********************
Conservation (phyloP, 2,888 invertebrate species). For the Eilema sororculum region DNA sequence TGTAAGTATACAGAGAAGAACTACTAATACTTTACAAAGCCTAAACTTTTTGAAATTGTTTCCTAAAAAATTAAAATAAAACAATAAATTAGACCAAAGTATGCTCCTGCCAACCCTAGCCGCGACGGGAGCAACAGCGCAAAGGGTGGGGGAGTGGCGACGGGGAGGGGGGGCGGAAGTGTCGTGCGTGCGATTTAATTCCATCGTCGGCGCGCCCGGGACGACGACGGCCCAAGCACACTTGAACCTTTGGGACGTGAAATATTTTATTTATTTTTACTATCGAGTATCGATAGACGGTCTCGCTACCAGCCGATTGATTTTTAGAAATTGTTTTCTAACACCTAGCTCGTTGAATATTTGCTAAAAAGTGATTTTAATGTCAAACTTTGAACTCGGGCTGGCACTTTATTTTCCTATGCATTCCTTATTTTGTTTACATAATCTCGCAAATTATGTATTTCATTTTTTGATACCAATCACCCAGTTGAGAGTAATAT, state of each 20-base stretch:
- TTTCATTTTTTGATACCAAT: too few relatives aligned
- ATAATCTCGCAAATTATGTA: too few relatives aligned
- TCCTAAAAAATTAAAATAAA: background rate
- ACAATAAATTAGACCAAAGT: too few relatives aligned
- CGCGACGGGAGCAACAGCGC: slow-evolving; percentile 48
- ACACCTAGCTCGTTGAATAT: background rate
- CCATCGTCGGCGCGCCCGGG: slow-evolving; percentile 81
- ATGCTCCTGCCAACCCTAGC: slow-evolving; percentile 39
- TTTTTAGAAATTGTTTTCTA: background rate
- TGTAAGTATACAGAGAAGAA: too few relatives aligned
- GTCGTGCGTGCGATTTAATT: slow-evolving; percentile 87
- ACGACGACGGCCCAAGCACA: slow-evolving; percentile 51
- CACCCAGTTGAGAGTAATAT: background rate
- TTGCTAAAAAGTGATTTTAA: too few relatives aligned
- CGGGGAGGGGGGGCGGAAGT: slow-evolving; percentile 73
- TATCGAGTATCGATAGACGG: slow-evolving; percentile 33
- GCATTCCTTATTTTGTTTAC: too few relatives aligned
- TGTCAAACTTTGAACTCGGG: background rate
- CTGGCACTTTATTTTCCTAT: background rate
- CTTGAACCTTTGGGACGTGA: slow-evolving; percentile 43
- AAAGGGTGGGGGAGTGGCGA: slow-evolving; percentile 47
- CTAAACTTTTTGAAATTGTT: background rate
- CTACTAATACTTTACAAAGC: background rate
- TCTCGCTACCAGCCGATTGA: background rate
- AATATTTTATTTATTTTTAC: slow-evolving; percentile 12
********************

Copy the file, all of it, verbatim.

Conservation (phyloP, 2,888 invertebrate species). For the Eilema sororculum region DNA sequence TGTAAGTATACAGAGAAGAACTACTAATACTTTACAAAGCCTAAACTTTTTGAAATTGTTTCCTAAAAAATTAAAATAAAACAATAAATTAGACCAAAGTATGCTCCTGCCAACCCTAGCCGCGACGGGAGCAACAGCGCAAAGGGTGGGGGAGTGGCGACGGGGAGGGGGGGCGGAAGTGTCGTGCGTGCGATTTAATTCCATCGTCGGCGCGCCCGGGACGACGACGGCCCAAGCACACTTGAACCTTTGGGACGTGAAATATTTTATTTATTTTTACTATCGAGTATCGATAGACGGTCTCGCTACCAGCCGATTGATTTTTAGAAATTGTTTTCTAACACCTAGCTCGTTGAATATTTGCTAAAAAGTGATTTTAATGTCAAACTTTGAACTCGGGCTGGCACTTTATTTTCCTATGCATTCCTTATTTTGTTTACATAATCTCGCAAATTATGTATTTCATTTTTTGATACCAATCACCCAGTTGAGAGTAATAT, state of each 20-base stretch:
- TTTCATTTTTTGATACCAAT: too few relatives aligned
- ATAATCTCGCAAATTATGTA: too few relatives aligned
- TCCTAAAAAATTAAAATAAA: background rate
- ACAATAAATTAGACCAAAGT: too few relatives aligned
- CGCGACGGGAGCAACAGCGC: slow-evolving; percentile 48
- ACACCTAGCTCGTTGAATAT: background rate
- CCATCGTCGGCGCGCCCGGG: slow-evolving; percentile 81
- ATGCTCCTGCCAACCCTAGC: slow-evolving; percentile 39
- TTTTTAGAAATTGTTTTCTA: background rate
- TGTAAGTATACAGAGAAGAA: too few relatives aligned
- GTCGTGCGTGCGATTTAATT: slow-evolving; percentile 87
- ACGACGACGGCCCAAGCACA: slow-evolving; percentile 51
- CACCCAGTTGAGAGTAATAT: background rate
- TTGCTAAAAAGTGATTTTAA: too few relatives aligned
- CGGGGAGGGGGGGCGGAAGT: slow-evolving; percentile 73
- TATCGAGTATCGATAGACGG: slow-evolving; percentile 33
- GCATTCCTTATTTTGTTTAC: too few relatives aligned
- TGTCAAACTTTGAACTCGGG: background rate
- CTGGCACTTTATTTTCCTAT: background rate
- CTTGAACCTTTGGGACGTGA: slow-evolving; percentile 43
- AAAGGGTGGGGGAGTGGCGA: slow-evolving; percentile 47
- CTAAACTTTTTGAAATTGTT: background rate
- CTACTAATACTTTACAAAGC: background rate
- TCTCGCTACCAGCCGATTGA: background rate
- AATATTTTATTTATTTTTAC: slow-evolving; percentile 12